2009 – As part of the EU's Eco-design regulatory process (under EU Directive 2009/125/EC), the European Commission commenced a review of the potential for improving the energy efficiency of games consoles and initiated a preparatory study (ENTR Lot 3: Sound and Imaging Equipment) to investigate the energy efficiency of games consoles, alongside other sound and imaging devices.
2010 – The Commission’s preparatory study included a Voluntary Agreement (VA) as a possible policy option and the Commission agreed to consider this approach provided it could meet the ambitions of the Eco-design Directive. Following consultations with stakeholders and policy makers, the game console industry commenced work on formulating the VA and preparing it for Commission review.
2012 – The first draft of the Voluntary Agreement was tabled for review and discussion during a Commission Consultation Forum meeting in November, which included representatives from the Commission, Member States, and Non-governmental organisations.
2013 – A manufacturer from the games consoles industry completed its own comprehensive analytical study on the potential energy savings the Voluntary Agreement would secure. The study’s conclusions highlighted that the VA had the potential to save up to 1 TWh per year by 2020. While recognising that the energy savings were in line with the Eco-design Directive’s aims, the Commission requested the industry to add further commitments on material efficiency and the draft VA was revised to include these commitments. The draft VA was subject to internal review by the Commission's Impact Assessment Board, which issued a favourable opinion in March.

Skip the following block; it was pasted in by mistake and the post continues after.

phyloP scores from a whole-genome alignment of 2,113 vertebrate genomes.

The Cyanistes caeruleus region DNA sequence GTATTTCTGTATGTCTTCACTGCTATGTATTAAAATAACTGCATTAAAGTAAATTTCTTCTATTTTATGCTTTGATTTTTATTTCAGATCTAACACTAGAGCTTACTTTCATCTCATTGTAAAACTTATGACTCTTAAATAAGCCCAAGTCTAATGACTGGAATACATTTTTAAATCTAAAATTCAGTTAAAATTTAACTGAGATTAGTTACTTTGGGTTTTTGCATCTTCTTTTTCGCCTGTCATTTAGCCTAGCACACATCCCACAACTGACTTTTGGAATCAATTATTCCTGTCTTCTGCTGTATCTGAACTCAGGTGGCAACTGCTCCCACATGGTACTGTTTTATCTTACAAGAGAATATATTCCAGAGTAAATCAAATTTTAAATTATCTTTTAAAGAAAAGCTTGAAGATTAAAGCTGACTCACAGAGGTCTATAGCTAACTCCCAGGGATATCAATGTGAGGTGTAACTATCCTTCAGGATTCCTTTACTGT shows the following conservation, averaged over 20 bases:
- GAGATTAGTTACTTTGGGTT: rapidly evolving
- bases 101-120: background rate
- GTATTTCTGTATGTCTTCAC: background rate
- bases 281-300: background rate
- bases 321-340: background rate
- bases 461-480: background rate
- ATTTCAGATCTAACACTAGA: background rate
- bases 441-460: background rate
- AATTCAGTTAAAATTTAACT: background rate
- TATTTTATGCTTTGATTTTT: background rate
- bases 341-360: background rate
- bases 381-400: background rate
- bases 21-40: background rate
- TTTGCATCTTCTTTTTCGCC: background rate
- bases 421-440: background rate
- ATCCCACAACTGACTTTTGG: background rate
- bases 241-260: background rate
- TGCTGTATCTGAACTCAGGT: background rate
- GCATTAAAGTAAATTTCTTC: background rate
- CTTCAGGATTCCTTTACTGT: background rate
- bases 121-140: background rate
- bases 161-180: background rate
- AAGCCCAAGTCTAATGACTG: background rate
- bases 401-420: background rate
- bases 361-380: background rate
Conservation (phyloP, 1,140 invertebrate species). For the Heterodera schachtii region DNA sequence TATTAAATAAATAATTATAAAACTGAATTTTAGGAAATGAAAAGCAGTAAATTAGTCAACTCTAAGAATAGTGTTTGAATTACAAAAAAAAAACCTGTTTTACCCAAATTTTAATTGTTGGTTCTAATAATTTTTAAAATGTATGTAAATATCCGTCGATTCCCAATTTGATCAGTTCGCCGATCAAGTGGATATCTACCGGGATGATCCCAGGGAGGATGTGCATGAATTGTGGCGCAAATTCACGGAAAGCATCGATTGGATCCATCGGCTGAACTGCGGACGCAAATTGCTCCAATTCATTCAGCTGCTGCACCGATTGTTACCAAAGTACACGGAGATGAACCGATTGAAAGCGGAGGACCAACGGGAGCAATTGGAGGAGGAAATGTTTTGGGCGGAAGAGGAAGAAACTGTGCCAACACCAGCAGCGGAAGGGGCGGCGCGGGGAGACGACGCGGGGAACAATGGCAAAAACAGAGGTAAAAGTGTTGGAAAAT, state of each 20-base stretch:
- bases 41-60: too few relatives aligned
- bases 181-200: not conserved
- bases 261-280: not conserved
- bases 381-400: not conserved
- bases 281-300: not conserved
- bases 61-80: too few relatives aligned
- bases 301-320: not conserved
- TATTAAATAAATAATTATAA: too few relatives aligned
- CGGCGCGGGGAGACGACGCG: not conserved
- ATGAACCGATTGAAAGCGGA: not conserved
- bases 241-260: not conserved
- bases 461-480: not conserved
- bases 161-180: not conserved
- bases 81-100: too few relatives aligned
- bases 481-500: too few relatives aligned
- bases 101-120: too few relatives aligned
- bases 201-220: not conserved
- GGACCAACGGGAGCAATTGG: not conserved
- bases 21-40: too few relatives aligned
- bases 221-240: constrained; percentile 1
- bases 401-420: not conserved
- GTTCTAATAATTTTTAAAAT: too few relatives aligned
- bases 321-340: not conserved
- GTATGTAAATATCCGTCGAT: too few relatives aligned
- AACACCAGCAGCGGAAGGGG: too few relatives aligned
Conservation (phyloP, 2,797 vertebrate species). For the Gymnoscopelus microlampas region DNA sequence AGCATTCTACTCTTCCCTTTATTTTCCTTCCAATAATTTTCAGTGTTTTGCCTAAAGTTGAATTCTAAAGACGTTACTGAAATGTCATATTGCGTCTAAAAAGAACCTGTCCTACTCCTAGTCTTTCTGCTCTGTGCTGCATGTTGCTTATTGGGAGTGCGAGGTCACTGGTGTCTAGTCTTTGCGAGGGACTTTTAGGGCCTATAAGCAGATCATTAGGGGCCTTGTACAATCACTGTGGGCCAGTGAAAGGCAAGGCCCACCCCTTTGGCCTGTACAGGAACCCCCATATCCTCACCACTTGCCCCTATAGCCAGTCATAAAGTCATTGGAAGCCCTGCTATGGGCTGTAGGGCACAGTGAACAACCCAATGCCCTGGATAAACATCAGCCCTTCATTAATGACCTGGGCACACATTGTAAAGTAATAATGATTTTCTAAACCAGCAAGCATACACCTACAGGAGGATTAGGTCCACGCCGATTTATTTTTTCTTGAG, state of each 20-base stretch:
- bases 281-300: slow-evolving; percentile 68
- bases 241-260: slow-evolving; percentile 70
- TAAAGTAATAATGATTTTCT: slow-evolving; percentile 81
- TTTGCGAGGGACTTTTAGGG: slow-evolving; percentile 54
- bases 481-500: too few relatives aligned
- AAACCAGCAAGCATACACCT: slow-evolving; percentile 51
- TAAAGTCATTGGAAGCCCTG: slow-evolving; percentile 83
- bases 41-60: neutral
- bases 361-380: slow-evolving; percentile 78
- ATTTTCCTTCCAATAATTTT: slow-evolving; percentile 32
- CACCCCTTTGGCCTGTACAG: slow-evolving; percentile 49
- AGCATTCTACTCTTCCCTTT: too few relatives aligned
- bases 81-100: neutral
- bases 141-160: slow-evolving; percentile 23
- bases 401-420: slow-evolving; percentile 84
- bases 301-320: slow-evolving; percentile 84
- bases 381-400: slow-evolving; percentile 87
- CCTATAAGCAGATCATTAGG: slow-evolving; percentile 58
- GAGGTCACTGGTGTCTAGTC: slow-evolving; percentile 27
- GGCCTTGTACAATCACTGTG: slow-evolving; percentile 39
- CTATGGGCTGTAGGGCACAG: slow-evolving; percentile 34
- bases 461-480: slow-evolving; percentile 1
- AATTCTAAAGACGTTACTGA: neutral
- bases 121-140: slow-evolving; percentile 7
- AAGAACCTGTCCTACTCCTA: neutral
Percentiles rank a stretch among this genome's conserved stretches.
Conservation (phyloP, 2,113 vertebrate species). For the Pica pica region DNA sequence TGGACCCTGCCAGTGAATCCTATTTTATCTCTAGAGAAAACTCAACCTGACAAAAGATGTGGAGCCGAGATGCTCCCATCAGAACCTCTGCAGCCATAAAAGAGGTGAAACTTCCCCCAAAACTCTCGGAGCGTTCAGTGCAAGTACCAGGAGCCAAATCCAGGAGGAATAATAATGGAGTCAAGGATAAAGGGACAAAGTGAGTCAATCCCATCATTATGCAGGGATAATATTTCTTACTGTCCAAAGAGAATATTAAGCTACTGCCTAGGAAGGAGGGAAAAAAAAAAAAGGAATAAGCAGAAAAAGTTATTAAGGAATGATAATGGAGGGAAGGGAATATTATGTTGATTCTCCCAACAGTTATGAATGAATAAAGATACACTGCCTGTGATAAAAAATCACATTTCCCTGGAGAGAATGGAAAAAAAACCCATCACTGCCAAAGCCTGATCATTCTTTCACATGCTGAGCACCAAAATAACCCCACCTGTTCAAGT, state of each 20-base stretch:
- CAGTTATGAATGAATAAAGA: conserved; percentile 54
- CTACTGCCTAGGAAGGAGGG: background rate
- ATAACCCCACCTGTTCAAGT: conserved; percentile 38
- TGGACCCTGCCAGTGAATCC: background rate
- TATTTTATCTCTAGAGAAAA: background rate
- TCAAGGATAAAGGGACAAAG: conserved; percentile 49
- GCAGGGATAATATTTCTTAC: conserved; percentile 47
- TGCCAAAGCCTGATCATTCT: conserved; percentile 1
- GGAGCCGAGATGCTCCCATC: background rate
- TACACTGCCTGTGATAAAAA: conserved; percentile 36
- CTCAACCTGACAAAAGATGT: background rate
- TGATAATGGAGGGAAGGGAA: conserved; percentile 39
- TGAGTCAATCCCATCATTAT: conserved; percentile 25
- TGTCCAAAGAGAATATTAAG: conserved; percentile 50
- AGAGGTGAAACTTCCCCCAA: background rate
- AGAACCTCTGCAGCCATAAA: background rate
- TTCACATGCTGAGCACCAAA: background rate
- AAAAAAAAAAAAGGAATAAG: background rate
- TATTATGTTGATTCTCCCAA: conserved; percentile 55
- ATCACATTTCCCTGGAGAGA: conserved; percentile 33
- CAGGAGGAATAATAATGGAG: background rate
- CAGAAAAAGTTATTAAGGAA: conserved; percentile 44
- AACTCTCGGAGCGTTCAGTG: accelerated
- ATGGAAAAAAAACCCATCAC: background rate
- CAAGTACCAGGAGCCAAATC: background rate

2014 – Games consoles manufacturers amended the Voluntary Agreement to take into account the Commission's revised draft guidelines on self-regulation measures and to address comments received during the Consultation Forum meeting and subsequent comments from the Commission.
2015 – On April 22, the Commission formally approved the Games Consoles Voluntary Agreement v1.0. The Commission’s decision confirmed that the VA would achieve the policy objectives set out by the EU's Eco-design Directive more quickly and cost-effectively than mandatory requirements. The first Steering Committee meeting was held in Brussels in December.
2016 – Games consoles manufacturers began implementing the product reporting requirements of the Voluntary Agreement. Minor, clarifying amendments (e.g. grammatical and formating mistakes, clarification of some data collection procedures) were made to the VA in response to comments received at the June Steering Committee meeting from stakeholders and the Independent Inspector. Therefore, a revised version of the Games Consoles Voluntary Agreement was approved by the Commission.
2017 - A technical review procedure of the Voluntary Agreement took place in order to evaluate the effectiveness of the VA in achieving its energy efficiency objectives, evaluate current and future developments that may influence games consoles power consumption and set future targets, as appropriate, to increase games consoles energy efficiency. Moreover, the VA was aligned to the final Commission guidelines for self-regulation measures. The Games Consoles Voluntary Agreement v2.5 was presented at the November Consultation Forum meeting.